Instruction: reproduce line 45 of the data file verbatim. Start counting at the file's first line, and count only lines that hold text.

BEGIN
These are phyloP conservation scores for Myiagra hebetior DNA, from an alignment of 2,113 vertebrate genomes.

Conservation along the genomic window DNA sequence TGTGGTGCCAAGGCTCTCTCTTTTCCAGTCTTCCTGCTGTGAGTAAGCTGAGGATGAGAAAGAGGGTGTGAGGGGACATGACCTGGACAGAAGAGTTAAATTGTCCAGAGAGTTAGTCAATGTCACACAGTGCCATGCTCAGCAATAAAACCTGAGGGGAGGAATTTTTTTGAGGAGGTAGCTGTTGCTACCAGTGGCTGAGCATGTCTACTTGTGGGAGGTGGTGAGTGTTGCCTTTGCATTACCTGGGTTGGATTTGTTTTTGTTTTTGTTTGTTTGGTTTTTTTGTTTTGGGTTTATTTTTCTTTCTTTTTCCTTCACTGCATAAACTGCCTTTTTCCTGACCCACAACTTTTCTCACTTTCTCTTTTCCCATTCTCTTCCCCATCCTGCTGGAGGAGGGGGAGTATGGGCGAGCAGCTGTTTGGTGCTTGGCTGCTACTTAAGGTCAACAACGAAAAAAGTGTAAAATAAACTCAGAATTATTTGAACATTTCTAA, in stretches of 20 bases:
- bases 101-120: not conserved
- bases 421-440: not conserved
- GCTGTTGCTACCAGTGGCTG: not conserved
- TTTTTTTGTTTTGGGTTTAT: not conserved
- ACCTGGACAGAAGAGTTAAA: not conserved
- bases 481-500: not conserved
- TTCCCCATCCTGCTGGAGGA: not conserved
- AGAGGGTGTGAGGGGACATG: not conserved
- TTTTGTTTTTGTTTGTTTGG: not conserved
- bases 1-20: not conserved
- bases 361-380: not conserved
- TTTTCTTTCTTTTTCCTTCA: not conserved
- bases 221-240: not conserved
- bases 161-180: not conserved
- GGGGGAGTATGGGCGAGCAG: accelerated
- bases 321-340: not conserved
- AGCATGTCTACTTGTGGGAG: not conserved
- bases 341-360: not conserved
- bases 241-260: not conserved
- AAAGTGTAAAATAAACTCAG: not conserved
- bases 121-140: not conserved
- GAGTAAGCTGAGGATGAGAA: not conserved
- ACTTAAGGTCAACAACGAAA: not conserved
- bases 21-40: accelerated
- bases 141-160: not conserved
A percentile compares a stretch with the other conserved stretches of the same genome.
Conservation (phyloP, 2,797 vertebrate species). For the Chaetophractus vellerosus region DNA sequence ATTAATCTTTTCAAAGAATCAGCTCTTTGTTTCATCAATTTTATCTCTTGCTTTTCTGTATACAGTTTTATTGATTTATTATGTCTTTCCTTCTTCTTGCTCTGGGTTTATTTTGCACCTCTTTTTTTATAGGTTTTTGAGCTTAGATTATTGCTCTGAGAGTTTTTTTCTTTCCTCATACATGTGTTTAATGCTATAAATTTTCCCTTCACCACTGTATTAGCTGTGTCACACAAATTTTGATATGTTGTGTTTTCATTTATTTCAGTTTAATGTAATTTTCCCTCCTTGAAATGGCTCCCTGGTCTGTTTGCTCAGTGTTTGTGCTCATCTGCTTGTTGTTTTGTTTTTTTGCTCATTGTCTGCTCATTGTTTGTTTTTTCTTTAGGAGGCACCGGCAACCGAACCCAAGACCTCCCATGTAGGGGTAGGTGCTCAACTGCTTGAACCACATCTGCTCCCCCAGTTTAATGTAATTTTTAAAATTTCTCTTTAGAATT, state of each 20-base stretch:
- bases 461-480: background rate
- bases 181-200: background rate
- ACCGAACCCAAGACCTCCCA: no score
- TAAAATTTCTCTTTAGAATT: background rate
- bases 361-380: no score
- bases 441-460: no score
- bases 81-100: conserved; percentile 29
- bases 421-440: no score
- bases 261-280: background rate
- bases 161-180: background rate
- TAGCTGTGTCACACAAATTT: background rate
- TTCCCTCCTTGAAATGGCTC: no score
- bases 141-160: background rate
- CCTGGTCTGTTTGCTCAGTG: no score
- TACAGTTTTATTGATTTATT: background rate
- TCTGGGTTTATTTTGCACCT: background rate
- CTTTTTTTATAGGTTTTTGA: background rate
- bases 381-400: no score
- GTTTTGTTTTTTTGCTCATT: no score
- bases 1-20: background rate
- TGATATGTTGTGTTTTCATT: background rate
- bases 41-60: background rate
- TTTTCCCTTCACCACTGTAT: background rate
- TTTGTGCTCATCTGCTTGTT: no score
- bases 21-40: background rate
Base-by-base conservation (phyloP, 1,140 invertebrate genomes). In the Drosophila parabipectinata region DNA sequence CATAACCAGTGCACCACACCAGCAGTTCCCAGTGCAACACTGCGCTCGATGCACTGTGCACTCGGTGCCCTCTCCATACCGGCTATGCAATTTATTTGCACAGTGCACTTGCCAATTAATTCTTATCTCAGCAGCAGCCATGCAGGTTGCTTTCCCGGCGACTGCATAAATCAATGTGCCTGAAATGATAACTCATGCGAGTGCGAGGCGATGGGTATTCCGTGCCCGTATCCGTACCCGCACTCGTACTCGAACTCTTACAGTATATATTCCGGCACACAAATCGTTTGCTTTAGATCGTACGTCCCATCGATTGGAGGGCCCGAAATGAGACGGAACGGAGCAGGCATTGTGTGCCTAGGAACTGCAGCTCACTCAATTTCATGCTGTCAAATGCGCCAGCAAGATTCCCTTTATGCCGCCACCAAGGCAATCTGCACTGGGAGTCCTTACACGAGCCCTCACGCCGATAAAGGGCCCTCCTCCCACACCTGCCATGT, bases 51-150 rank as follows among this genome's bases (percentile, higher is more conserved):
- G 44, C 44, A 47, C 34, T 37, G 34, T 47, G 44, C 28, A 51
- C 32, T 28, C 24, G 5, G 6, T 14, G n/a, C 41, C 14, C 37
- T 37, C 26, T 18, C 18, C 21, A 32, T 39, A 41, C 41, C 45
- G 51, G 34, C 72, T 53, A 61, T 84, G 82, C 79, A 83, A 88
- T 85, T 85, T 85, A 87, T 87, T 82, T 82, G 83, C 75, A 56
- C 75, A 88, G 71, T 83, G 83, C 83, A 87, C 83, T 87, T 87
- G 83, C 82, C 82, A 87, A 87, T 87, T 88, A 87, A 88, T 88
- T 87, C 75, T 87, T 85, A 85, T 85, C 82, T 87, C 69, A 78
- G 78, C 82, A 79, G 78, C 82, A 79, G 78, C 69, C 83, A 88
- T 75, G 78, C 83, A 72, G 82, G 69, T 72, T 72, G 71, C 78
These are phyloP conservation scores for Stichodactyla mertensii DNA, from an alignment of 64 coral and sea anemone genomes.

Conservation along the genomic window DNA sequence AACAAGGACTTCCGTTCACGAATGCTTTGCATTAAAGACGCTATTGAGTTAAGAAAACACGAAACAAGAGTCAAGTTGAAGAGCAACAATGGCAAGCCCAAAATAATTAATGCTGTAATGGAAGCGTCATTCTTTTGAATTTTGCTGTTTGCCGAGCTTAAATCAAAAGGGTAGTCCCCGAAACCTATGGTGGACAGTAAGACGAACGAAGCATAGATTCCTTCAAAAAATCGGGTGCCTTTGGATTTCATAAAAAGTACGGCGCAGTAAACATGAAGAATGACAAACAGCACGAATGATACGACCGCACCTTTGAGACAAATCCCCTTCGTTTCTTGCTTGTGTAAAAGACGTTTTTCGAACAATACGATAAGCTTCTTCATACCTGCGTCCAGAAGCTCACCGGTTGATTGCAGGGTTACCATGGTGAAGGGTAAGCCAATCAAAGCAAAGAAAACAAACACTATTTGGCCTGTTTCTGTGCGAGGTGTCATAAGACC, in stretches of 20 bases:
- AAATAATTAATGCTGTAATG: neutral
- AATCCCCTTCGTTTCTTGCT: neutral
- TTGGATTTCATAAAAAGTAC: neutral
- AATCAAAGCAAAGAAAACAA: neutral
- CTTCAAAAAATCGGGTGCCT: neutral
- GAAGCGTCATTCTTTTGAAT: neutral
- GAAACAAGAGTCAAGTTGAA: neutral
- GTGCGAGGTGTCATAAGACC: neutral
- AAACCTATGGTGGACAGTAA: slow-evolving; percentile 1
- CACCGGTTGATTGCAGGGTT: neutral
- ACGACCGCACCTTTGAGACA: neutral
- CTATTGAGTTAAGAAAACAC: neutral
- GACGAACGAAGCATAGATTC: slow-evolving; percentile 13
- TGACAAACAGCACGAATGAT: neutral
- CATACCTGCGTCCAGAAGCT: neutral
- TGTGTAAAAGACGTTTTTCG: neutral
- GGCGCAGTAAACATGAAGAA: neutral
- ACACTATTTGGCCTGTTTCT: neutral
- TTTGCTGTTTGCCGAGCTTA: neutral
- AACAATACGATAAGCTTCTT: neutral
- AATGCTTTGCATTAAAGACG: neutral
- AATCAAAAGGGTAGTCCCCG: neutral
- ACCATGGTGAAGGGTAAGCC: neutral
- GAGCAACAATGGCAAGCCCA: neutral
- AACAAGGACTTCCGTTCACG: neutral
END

- TCTGGGTTTATTTTGCACCT: background rate